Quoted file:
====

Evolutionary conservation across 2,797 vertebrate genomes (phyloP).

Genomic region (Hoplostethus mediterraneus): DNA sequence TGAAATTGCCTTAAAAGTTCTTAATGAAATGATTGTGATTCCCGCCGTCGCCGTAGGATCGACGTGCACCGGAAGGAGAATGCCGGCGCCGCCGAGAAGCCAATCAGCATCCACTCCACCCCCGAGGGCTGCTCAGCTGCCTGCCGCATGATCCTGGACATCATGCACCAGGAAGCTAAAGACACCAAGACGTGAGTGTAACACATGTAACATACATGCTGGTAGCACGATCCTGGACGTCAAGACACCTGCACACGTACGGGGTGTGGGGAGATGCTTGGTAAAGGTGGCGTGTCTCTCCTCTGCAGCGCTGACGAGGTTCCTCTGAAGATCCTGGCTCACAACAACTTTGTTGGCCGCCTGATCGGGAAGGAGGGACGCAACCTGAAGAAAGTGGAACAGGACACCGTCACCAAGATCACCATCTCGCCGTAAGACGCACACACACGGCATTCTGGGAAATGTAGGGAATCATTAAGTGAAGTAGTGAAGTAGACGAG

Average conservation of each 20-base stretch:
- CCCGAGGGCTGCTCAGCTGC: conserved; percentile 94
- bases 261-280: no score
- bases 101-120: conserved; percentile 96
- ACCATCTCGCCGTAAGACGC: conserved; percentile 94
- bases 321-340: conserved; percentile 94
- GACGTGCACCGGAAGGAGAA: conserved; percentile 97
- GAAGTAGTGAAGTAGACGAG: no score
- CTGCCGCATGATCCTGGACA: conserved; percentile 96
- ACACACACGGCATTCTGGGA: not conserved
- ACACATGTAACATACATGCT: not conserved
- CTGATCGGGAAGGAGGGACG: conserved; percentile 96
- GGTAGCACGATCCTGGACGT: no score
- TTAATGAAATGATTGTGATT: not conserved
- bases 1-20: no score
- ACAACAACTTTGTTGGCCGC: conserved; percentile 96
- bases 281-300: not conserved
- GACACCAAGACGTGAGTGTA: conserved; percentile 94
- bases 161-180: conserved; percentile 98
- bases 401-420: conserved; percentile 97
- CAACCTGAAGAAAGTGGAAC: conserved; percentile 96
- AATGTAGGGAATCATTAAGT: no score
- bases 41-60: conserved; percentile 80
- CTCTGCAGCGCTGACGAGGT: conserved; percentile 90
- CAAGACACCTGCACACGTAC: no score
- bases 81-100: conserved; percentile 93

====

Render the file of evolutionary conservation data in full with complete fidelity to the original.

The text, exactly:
Evolutionary conservation across 2,797 vertebrate genomes (phyloP).

Genomic region (Hoplostethus mediterraneus): DNA sequence TGAAATTGCCTTAAAAGTTCTTAATGAAATGATTGTGATTCCCGCCGTCGCCGTAGGATCGACGTGCACCGGAAGGAGAATGCCGGCGCCGCCGAGAAGCCAATCAGCATCCACTCCACCCCCGAGGGCTGCTCAGCTGCCTGCCGCATGATCCTGGACATCATGCACCAGGAAGCTAAAGACACCAAGACGTGAGTGTAACACATGTAACATACATGCTGGTAGCACGATCCTGGACGTCAAGACACCTGCACACGTACGGGGTGTGGGGAGATGCTTGGTAAAGGTGGCGTGTCTCTCCTCTGCAGCGCTGACGAGGTTCCTCTGAAGATCCTGGCTCACAACAACTTTGTTGGCCGCCTGATCGGGAAGGAGGGACGCAACCTGAAGAAAGTGGAACAGGACACCGTCACCAAGATCACCATCTCGCCGTAAGACGCACACACACGGCATTCTGGGAAATGTAGGGAATCATTAAGTGAAGTAGTGAAGTAGACGAG

Average conservation of each 20-base stretch:
- CCCGAGGGCTGCTCAGCTGC: conserved; percentile 94
- bases 261-280: no score
- bases 101-120: conserved; percentile 96
- ACCATCTCGCCGTAAGACGC: conserved; percentile 94
- bases 321-340: conserved; percentile 94
- GACGTGCACCGGAAGGAGAA: conserved; percentile 97
- GAAGTAGTGAAGTAGACGAG: no score
- CTGCCGCATGATCCTGGACA: conserved; percentile 96
- ACACACACGGCATTCTGGGA: not conserved
- ACACATGTAACATACATGCT: not conserved
- CTGATCGGGAAGGAGGGACG: conserved; percentile 96
- GGTAGCACGATCCTGGACGT: no score
- TTAATGAAATGATTGTGATT: not conserved
- bases 1-20: no score
- ACAACAACTTTGTTGGCCGC: conserved; percentile 96
- bases 281-300: not conserved
- GACACCAAGACGTGAGTGTA: conserved; percentile 94
- bases 161-180: conserved; percentile 98
- bases 401-420: conserved; percentile 97
- CAACCTGAAGAAAGTGGAAC: conserved; percentile 96
- AATGTAGGGAATCATTAAGT: no score
- bases 41-60: conserved; percentile 80
- CTCTGCAGCGCTGACGAGGT: conserved; percentile 90
- CAAGACACCTGCACACGTAC: no score
- bases 81-100: conserved; percentile 93